While no retirement account is a perfect fit for everyone, the Roth IRA comes pretty close. It offers some benefits you won't find with most other retirement accounts, and these could help you stretch your savings much further. Here's a closer look at three reasons you might want to consider opening one this year.
Roth IRAs are among the most flexible retirement accounts out there. You can open and contribute to one as long as your income isn't too high (more on that below). You might even be able to contribute to a Roth IRA if you're not working, as long as you're married to someone who earns at least as much as you contribute to the IRA.
A Roth IRA also gives you the freedom to decide how you want to invest your money. While most 401(k)s only give you a choice of a few mutual funds, you can invest in stocks, bonds, mutual funds, exchange-traded funds (ETFs), and more with a Roth IRA. And you're free to change your investment strategy as often as you'd like.
2. Tax-free withdrawals
Unlike traditional IRAs, Roth IRAs don't give you a tax break up front. But because you pay taxes on your contributions, you get tax-free withdrawals later on. That means the government will essentially ignore any money you withdraw from this account when deciding how much you owe in taxes in retirement.
Roth IRAs also enable you to withdraw your contributions penalty-free at any age. Most other retirement accounts carry an early withdrawal penalty if you take money out before 59 1/2 without a qualifying reason. You could still face penalties if you try to withdraw your Roth IRA earnings before 59 1/2, though.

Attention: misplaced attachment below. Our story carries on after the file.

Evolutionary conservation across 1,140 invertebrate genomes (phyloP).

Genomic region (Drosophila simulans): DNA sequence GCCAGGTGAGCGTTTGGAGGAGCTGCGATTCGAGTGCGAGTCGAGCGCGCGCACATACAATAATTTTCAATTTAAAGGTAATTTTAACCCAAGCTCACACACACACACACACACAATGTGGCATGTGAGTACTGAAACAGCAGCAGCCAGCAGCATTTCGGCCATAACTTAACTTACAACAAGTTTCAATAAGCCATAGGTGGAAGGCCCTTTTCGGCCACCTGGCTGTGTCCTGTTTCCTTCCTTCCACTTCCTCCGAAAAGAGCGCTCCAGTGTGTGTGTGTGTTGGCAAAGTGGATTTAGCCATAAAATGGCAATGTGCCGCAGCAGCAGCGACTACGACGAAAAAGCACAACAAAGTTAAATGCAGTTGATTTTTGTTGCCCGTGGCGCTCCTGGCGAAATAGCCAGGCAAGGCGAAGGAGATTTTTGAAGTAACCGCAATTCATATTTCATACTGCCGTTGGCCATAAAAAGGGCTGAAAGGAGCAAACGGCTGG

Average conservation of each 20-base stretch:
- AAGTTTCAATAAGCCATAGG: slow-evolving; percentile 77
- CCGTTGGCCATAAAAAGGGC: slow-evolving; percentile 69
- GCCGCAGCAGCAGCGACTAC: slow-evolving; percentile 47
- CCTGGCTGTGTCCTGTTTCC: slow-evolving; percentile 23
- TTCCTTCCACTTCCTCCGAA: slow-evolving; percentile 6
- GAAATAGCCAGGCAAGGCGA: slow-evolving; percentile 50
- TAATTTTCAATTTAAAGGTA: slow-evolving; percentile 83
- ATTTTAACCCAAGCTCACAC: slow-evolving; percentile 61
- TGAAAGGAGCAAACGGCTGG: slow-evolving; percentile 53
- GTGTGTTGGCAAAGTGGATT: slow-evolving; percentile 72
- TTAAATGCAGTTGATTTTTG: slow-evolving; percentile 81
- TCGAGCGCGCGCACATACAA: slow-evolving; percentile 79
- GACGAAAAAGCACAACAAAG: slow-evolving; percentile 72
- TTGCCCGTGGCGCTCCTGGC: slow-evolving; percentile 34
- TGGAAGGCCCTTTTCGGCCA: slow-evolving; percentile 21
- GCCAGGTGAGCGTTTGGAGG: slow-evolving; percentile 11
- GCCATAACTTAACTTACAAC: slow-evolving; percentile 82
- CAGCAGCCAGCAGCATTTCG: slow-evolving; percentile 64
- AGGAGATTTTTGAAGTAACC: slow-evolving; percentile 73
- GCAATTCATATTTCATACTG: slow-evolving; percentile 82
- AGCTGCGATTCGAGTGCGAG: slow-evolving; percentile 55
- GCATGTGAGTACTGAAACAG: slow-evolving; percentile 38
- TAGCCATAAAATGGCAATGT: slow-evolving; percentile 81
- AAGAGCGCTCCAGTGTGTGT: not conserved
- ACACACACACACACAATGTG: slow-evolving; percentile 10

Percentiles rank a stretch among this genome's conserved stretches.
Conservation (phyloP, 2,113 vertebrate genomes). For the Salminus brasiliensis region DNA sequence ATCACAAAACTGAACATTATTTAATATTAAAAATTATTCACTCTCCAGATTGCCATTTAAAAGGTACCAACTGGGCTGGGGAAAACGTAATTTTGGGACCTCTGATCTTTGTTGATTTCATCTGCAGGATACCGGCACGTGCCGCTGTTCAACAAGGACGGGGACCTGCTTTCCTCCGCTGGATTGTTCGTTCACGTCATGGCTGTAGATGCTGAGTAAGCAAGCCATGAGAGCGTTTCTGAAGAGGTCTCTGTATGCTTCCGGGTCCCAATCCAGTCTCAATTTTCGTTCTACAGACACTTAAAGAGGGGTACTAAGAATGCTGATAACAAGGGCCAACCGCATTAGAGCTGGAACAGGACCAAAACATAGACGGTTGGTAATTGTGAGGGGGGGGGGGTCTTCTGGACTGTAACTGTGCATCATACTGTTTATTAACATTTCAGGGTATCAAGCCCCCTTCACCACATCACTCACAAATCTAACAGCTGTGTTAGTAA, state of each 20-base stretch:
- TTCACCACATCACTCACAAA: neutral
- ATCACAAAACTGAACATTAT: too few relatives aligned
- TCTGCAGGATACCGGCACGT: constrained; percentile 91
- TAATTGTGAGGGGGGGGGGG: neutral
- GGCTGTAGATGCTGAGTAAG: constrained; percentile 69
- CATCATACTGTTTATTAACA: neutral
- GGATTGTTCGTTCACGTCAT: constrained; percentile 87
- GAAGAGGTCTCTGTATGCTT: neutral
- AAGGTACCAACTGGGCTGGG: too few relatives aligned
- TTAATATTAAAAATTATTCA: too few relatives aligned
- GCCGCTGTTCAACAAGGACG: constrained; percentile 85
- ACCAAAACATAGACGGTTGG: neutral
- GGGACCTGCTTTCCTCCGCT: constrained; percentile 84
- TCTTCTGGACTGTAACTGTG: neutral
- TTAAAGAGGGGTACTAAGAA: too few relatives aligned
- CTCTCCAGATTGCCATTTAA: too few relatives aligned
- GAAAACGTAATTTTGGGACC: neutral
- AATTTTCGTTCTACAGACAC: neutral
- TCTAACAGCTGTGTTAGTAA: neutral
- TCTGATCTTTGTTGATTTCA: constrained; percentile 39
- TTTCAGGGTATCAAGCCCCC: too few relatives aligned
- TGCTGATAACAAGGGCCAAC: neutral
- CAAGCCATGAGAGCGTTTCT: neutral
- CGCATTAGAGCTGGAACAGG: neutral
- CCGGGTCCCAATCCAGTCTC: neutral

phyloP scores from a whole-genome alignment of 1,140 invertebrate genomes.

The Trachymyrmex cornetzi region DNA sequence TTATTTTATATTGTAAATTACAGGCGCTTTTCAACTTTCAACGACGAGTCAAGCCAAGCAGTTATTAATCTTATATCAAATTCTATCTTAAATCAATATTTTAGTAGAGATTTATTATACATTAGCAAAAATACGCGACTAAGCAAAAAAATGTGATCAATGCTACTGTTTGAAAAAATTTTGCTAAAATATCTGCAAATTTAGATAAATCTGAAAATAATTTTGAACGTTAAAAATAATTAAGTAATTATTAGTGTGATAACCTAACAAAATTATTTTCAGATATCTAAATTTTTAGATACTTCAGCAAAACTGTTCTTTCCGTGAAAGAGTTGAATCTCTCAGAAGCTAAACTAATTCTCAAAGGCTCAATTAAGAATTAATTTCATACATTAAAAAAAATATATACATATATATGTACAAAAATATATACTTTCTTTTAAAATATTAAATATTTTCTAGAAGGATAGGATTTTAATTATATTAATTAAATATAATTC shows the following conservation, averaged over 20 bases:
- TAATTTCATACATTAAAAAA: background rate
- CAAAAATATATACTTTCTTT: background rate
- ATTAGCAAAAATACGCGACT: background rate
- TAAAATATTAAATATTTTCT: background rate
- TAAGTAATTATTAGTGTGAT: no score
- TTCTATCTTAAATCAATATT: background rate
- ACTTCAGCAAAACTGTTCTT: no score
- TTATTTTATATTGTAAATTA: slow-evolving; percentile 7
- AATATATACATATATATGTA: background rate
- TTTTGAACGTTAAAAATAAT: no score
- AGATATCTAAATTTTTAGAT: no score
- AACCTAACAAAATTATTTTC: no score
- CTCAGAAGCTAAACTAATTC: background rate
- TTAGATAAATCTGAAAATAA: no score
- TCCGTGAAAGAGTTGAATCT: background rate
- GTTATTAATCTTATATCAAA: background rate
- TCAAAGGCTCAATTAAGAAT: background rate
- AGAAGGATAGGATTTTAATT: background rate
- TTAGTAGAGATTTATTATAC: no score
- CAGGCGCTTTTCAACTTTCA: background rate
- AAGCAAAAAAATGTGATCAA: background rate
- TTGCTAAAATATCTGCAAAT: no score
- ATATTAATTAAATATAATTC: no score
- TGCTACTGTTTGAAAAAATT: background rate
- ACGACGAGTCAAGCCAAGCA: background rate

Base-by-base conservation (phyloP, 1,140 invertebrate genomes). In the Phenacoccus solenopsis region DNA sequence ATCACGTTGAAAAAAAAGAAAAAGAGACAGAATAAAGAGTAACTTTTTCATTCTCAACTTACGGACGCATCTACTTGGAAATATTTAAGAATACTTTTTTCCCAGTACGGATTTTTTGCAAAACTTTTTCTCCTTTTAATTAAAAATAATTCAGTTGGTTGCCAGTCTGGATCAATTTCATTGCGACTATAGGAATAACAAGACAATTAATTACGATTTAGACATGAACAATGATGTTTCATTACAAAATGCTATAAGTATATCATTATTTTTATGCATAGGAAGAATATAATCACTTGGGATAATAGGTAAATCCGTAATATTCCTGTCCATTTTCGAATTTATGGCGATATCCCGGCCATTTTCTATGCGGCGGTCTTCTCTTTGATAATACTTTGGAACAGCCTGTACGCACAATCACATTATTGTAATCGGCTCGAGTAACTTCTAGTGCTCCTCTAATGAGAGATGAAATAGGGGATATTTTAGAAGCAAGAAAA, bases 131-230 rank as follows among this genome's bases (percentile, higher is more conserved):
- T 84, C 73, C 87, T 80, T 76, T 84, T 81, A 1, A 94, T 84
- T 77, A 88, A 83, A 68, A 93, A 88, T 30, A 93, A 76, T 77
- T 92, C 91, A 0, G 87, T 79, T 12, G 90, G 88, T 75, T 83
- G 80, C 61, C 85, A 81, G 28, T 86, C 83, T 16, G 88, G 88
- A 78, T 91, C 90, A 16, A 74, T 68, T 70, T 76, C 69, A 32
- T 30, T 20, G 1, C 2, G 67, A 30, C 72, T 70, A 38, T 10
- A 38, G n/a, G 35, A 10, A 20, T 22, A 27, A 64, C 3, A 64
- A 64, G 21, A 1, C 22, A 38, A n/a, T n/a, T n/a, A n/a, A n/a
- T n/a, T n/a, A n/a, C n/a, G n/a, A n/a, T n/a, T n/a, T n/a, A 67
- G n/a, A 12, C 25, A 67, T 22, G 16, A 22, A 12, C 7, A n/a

It's also worth noting that just because you can take your money out of a Roth IRA at any time doesn't mean you should. Doing so will set your retirement savings back, so it's best to leave your money alone until retirement whenever possible.
3. No required minimum distributions
The Roth IRA is the only retirement account that doesn't have required minimum distributions (RMDs). These are mandatory annual withdrawals at age 72 that everyone must take from their retirement accounts. It's the government's way of ensuring it gets a cut of your savings. But the laws governing Roth IRAs leave them exempt from RMD requirements.
No RMDs means you can leave your money in your Roth IRA to grow for as long as you'd like before you withdraw it. Or if you don't need the money, you can pass it along as a tax-free gift to your heirs.
Who isn't a Roth IRA good for?
Despite these benefits, a Roth IRA isn't the best option for everyone. It may not even be an option for you if you're a higher earner. If your income exceeds a certain amount for your tax filing status, you cannot contribute directly to a Roth IRA. However, you can still have a backdoor Roth IRA. This is where you put money into a traditional IRA and do a Roth IRA conversion in the same year.
A Roth IRA also might not be the best choice for those who believe they're in a higher tax bracket now than they'll be in once they retire. By stashing your money in a traditional IRA instead, you can put off taxes until you're in a lower tax bracket, when you'll lose a smaller percentage of your income to the government. But if you do this, you'll owe taxes on your contributions and your earnings.
Even if you think a Roth IRA might be a good fit for you, it may not suffice as your only retirement account. You can only contribute up to $6,000 to a Roth IRA in 2022 or $7,000 if you're 50 or older. If that's not enough for you, you might have to pair a Roth IRA with another type of retirement account, like a 401(k). Start with your Roth IRA and then, once you've maxed it out, switch over to the other account for the rest of the year.